You know them by their handles: HOOPP, OMERS, OPB, OP Trust, and Teachers. These five defined benefit pension plans make up the bulk of the pension assets for public sector workers in Ontario. Which means that the Ontario taxpayer is on the hook for each when the markets fail to produce sufficient capital growth and income to meet the contractually promised benefits. With $338 billion of collective investment assets at the start of the 2011 fiscal year, there is a lot a taxpayer risk when the market wanes.
Each of the five plans has its own unique qualities and history. HOOPP is known to be a plan filled with younger workers in the medical field, while the Teachers is a more “mature” vehicle of teachers who often live to 90 or 100 years of age or more. If you live in London, Ontario and work for the public sector on the Provinical side, these are the five entities that the government set-up years ago to serve your needs.
But you’ve got to ask yourself: why a London firefighter, a London teacher, a local OPP officer, a local MTC employee and a nurse at St. Joseph’s Hospital might all be served by different pension plan managers with seemingly different strategies and risk tolerance levels? That can’t be the most efficient way to manage scarce financial resources in wild stock and credit markets, particularly when the same taxpayer winds up funding the shortfall if things don’t go as hoped. Which has been the case for at least the past three years.
From the outside, the five plans look to be well-managed and efficient. Some of the finest and sharpest people in the country spend their time at these shops, trying their best to meet the needs of their beneficiaries. And perhaps it would be unwieldy to have the five combined into a single mega-fund, although none of the challenges that have befallen Quebec’s Caisse de Depot (or are looming at CPPIB) can be directly blamed on its massive size.
But there is something odd about several same-taxpayer-backed pension plans running their own internal private equity or infrastructure groups, is there not? Aren’t they likely to bid for the same assets at times, and drive up the price as a result?
The capital under management is impressive (HOOPP – $72.6 billion in assets, OMERS – $70.8 billion, OPB – $21.5 billion, OPTrust- $13.9 billion, Teachers – $158.5 billion), and the would-be consortia is one of the largest pools on the continent. Their asset allocations are different, which undoubtedly reflects the long term liabilitiy requirements of their worker population. But that’s not to say they don’t overlap. HOOPP, OMERS, OP Trust and Teachers all run their own direct private equity and infrastructure strategies. While OMERS will do venture capital, for example, HOOPP won’t touch traditional venture with a 10 foot pool.
And yet the Ontario taxpayer funds it all, whether the strategies compete or conflict with each other.
Each fund also has its own approach to public market management, as well. Some do most of it in-house, while others farm out the stock and bond picking to external managers. Invariably, these costs all wind up coming out of the pockets of the employer and employee in the form of the fund’s own unique investment management expenses and pension admin expenses, which amounted to $959 million in 2010.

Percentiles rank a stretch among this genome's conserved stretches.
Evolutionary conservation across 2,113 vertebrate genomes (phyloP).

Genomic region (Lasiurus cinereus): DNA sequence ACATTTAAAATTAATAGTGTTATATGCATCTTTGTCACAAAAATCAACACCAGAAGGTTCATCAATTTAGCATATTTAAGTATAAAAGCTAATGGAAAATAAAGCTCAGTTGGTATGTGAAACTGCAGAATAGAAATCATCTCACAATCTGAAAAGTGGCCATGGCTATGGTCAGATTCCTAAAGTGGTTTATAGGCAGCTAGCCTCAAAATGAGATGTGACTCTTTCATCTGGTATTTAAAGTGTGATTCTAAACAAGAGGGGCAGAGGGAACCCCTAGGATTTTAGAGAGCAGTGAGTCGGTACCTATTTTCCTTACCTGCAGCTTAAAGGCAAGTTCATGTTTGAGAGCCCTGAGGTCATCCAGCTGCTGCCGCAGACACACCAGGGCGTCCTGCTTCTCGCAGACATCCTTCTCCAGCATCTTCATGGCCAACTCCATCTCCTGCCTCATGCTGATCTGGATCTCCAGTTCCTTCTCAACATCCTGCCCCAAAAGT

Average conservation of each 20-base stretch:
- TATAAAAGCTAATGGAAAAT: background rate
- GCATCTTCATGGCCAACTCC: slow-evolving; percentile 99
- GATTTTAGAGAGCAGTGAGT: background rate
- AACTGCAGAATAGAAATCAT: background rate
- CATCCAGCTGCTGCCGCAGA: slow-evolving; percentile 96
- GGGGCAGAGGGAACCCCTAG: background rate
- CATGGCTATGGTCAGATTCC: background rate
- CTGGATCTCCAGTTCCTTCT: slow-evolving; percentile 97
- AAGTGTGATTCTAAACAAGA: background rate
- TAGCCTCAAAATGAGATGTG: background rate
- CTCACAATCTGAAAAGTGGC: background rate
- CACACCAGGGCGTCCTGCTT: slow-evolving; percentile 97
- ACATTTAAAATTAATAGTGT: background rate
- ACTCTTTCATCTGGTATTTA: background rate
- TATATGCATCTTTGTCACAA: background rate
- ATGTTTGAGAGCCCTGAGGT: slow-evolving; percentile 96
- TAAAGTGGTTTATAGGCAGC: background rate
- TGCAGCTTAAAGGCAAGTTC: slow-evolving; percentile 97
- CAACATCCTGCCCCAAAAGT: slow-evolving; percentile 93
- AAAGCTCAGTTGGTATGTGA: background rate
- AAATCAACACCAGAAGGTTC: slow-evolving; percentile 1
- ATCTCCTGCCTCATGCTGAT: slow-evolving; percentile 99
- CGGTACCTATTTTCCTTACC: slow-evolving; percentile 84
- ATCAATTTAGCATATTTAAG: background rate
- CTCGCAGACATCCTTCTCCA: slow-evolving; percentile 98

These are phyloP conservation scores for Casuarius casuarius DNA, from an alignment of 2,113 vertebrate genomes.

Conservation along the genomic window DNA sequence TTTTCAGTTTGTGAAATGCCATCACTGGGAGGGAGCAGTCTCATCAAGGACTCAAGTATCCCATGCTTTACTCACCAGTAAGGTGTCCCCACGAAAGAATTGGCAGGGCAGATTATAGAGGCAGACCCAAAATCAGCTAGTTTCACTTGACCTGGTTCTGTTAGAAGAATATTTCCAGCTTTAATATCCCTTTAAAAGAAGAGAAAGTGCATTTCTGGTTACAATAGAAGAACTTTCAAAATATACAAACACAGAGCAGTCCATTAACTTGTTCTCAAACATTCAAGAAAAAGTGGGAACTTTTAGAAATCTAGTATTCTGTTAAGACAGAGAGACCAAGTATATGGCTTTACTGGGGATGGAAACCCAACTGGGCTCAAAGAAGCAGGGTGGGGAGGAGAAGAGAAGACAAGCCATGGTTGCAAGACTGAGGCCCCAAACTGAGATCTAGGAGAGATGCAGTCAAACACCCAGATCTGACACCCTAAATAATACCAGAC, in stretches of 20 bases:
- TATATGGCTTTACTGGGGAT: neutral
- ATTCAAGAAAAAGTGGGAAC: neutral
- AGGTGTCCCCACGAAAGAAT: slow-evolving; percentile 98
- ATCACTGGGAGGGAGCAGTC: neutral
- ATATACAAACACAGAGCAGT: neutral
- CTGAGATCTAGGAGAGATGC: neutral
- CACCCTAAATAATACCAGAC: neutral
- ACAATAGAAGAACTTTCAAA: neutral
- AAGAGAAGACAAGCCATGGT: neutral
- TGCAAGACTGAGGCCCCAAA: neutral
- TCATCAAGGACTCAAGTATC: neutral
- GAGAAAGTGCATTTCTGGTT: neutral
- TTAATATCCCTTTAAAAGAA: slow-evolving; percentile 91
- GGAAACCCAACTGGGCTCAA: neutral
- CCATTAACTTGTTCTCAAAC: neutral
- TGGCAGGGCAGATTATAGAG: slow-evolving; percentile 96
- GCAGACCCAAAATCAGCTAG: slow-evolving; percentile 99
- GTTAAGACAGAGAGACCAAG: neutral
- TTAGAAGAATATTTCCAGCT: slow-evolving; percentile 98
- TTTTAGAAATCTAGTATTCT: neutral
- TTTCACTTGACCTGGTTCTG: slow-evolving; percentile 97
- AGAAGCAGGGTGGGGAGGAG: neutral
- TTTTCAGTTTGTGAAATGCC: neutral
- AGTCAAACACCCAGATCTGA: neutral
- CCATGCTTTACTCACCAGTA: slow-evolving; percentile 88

Just think: five different actuaries; five different audits; five different custodians; five different IT departments managing multiple offices….
Some funds spend over 100bps a year to manage their money, while others come in around 20bps. Scale usually matters, but the figures below show just how differently each Board approaches their investment strategy, and the costs that go with it:
Investment Management Expense: 2010 – $88M, 2009 – $93M
Pension Admin Expense: 2010 – $41M, 2009 – $38M
Gross Assets at end of year: 2010 – $72.665B, 2009 – $59.186B
Expenses as a % of Gross Assets: 2010 – 0.18%, 2009: 0.22%
Investment Management Expense: 2010 – $268M, 2009 – $246M
Pension Admin Expense: 2010 – $54M, 2009- $48M
Gross Assets at end of year: 2010 – $70.895B, 2009 – $ 61.958B
Expenses as a % of Gross Assets: 2010 – 0.45% , 2009 – 0.47%
Ontario Pension Board
Investment Management Expense: 2010 – $10M, 2009 – $ 8M
Pension Admin Expense: 2010 – $23M, 2009 – $25M
Gross Assets at end of year: 2010 – $21.551B, 2009 – $19.699B
Expenses as a % of Gross Assets: 2010 – 0.15%, 2009 – 0.17%
Investment Management Expense: 2010 – $123M, 2009 – $113M
Pension Admin Expense: 2010 – $19M, 2009 – $18M
Gross Assets at end of year: 2010 – $13.924B, 2009 – $13.393B
Expenses as a % of Gross Assets: 2010 – 1.02%, 2009 – 0.98%
Investment Management Expense: 2010 – $290M, 2009 – $214M
Pension Admin Expense: 2010 – $43M, 2009 – $38M
Gross Assets at end of year: 2010 – $158.561B, 2009 – $127.053B
Expenses as a % of Assets: 2010 – 0.21%, 2009 – 0.20%
As a fund manager, we love having more doors to knock on. It is counterintuitive for our industry to suggest folding five potential limited partners into a single mega fund. We just wind up with a fund manager who says “we are too big to do small $25 million allocations”. But, as taxpayers, we can’t ignore the sacred cows. Investment management gets cheaper as the assets under management grow, regardless of the strategy being deployed. It’s pretty simple.
As Premier McGuinty and Finance Minister Duncan look to find economies across government, a 5 or 10% cut to the overall management expenses of these five funds could produce hundreds of millions of savings over a five year period. Something a minority government is ever keen to manufacture, particularly when it doesn’t involve cutting programs or services.
Tackle this, Minister, and you’ll have the moral authority to move on to consolidating the multitude of different Ontario University and College pension plans.
(disclosure – one of our LPs is an Ontario-based gov’t backed pension plan)